Sleep More, Stress Less: Tips for Surviving the Modern Workplace

/ April 3, 2019

Welcome back to our regular series with certified sleep educator Terry Cralle, MS, RN. In this post, Cralle explains how workplace stress can impact sleep and how to manage stress for better rest.

More than ever before, daily life is competing for our sleep time. Thanks to an always-on society, the line between work time and off time is often blurred—emails and texts come at all hours, and many of us never really turn “off" even when we're not in the office. We work late, we work hard, and we sacrifice sleep in hopes of getting ahead. Left unchecked, your sleep/work/stress balancing act can lead to professional burnout. Here's how stress affects your sleep and your career—and what to do to manage it all.

Stress and sleep: the perfect storm

What exactly does lack of sleep have to do with stress levels? Research has demonstrated a reciprocal relationship between sleep and stress that creates the potential for a vicious cycle. Stress hormones increase when you are sleep deprived. As sleep deprivation continues, mood, outlook, and motivation deteriorate. You have trouble focusing, communicating, and performing as you should. Your patience wanes and anxiety increases, which leads to more stress.

Inadequate sleep can make it harder to cope with even minor stressors. In a study from 1997, University of Pennsylvania researchers found that study subjects who were limited to only 4.5 hours of sleep a night for one week reported feeling more angry, stressed, sad, and mentally exhausted than those with adequate sleep.

Other research has demonstrated that we perceive things as being more stressful than they really are when we are sleep deprived. And another study shows the risk of psychological stress increases by a whopping 14% for every hour of sleep lost at night.

Lack of sleep leads to professional burnout

Professional burnout goes beyond typical work-related stress. It's a state of extreme physical and mental exhaustion, and it's accompanied by feelings of cynicism and ineffectiveness.

A 2012 study of 388 people found that insufficient sleep, high work demands, and preoccupation with thoughts of work during non-working hours were risk factors for subsequent burnout. In a study of nurses, those who slept fewer than six hours per working day had a higher risk for personal burnout, job strain, work-related burnout and client-related burnout than those who slept longer than seven hours.

Related: The shift workers guide to better sleep

In another study, medical students at the University of Pittsburgh School of Medicine identified three predictors of burnout: pathological sleepiness, sleeping less than seven hours a night, and a positive depression screening.

While the effect of burnout on the individual is indisputable, organizations whose employees suffer burnout take a major hit as well. A 2017 survey of human resource representatives conducted by Kronos revealed that burnout accounted for 20% to 50% of a company's annual employee turnover. There is no doubt that sleep deprivation comes with a high price tag, for both the individual and the workplace.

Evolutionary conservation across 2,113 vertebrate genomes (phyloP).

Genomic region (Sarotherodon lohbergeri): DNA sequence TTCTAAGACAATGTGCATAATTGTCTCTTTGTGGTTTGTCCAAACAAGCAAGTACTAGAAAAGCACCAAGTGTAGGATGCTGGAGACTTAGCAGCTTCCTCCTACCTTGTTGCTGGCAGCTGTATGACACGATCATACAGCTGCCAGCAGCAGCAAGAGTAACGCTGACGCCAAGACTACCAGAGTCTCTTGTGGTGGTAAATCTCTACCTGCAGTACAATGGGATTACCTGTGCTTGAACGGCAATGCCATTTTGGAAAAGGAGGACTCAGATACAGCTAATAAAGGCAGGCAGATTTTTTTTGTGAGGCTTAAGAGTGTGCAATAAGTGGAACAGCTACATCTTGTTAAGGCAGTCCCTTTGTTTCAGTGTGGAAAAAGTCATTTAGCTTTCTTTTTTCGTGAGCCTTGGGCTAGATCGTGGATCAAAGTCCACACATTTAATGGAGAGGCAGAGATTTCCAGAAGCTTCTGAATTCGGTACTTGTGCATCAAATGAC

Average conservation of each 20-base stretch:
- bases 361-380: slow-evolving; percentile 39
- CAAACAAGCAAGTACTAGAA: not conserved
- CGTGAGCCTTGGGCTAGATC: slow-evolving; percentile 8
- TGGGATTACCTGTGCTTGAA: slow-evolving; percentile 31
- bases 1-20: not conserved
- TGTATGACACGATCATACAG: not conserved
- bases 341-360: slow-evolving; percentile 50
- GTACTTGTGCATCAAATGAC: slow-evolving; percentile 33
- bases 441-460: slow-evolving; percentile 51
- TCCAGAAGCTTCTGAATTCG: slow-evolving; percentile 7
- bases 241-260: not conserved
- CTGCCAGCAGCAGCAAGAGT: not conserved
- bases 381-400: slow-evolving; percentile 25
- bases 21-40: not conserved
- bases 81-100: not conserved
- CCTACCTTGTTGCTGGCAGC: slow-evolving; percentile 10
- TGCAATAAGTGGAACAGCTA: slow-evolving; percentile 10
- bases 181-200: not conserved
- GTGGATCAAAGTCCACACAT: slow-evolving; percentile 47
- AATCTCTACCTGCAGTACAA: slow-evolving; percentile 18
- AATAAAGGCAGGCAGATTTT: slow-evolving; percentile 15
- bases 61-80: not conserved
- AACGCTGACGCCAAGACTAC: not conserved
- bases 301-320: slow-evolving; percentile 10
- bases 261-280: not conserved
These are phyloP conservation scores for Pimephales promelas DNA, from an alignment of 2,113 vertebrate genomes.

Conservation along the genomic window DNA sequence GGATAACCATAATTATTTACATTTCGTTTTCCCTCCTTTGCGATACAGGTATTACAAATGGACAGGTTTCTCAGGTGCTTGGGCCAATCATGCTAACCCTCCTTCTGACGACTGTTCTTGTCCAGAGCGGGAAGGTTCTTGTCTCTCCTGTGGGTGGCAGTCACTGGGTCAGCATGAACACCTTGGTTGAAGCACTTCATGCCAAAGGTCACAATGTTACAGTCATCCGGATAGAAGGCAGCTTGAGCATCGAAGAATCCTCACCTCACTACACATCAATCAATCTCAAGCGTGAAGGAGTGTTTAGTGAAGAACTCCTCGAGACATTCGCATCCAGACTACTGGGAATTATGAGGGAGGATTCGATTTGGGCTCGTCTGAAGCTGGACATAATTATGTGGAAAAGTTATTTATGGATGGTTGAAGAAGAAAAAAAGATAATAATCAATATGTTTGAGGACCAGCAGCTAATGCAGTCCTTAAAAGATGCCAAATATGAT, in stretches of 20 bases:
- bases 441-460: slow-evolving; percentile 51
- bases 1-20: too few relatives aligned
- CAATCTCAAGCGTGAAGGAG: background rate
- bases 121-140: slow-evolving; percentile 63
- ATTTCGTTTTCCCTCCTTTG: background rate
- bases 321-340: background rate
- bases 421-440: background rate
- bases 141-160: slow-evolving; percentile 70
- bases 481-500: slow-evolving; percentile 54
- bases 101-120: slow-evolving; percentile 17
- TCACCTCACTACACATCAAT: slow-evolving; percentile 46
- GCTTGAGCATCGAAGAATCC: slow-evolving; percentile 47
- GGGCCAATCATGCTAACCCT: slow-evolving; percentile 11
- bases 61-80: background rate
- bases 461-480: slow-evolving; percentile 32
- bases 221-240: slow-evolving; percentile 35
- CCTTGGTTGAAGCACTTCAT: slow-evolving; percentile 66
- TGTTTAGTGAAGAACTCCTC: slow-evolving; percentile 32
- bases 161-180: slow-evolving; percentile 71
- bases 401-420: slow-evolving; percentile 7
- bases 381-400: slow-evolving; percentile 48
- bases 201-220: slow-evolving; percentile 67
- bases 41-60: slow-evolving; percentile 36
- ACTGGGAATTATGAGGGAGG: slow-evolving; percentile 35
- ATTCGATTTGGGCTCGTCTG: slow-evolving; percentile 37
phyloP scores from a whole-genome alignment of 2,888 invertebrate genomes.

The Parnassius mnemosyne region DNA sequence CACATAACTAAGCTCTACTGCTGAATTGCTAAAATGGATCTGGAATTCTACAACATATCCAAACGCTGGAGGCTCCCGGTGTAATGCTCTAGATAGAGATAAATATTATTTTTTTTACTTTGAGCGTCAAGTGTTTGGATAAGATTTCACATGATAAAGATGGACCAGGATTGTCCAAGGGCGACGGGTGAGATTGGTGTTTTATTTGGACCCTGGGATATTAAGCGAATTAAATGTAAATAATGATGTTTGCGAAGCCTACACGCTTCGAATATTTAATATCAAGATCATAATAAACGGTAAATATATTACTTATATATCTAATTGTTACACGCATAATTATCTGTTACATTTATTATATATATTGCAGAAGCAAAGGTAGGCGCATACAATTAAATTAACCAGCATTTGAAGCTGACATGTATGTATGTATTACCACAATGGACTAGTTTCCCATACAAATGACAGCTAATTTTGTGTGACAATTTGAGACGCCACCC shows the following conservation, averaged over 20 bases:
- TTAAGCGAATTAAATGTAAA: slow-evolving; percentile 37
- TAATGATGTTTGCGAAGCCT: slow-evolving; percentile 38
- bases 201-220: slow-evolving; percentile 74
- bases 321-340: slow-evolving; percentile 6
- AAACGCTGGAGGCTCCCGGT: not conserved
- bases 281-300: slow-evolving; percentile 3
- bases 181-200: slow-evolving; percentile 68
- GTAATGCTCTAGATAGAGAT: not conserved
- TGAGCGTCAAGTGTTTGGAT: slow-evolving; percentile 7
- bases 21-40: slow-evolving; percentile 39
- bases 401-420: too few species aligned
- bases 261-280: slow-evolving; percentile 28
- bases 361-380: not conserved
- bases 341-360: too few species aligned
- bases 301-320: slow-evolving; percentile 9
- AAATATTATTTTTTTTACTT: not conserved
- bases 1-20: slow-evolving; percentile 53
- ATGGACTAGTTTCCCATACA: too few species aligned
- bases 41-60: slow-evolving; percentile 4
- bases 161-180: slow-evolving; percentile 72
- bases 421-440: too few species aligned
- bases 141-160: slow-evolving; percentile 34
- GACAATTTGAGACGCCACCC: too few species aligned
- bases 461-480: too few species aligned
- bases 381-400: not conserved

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How to manage work-related stress for better sleep

Despite the aforementioned statistics, there is good news. You can ward off burnout and work stress through a combination of sleep and stress management techniques and strategies. By being proactive, you can effectively improve sleep, avoid an overwhelming sleep/stress cycle, and increase your productivity, performance, resilience, and wellbeing. Here are some tips for doing just that:

  • Disengage from work when away from work. Limit work-related emails, texts, and phone calls. Use the Do Not Disturb mode on your phone. Research has shown that the risk of insomnia can be decreased by setting clear work-life boundaries. Checking work email during non-work hours increases anxiety, which can make sleep feel more elusive.
  • Don't make a habit of working overtime. In a study, workers who put in 48 hours or more per week had a higher prevalence of short sleep duration, poor sleep quality, and insomnia than those who worked less than 48 hours per week. You will work smarter, not harder, with sufficient sleep.
  • Seek help from a sleep specialist. Let your healthcare provider know if you suffer from insomnia, persistent sleep problems, or any sign of a sleep disorder. In a survey of 1,300 financial workers, participants with insomnia experienced a higher risk of burnout than those without. A 2017 study of firefighters found that sleep disorders increased the high risk of burnout.
  • Try a non-traditional work schedule. Ask your employer if they offer telecommuting, staggered schedules, sanctioned workplace napping, or flex time. These all may be viable, sleep-friendly options.

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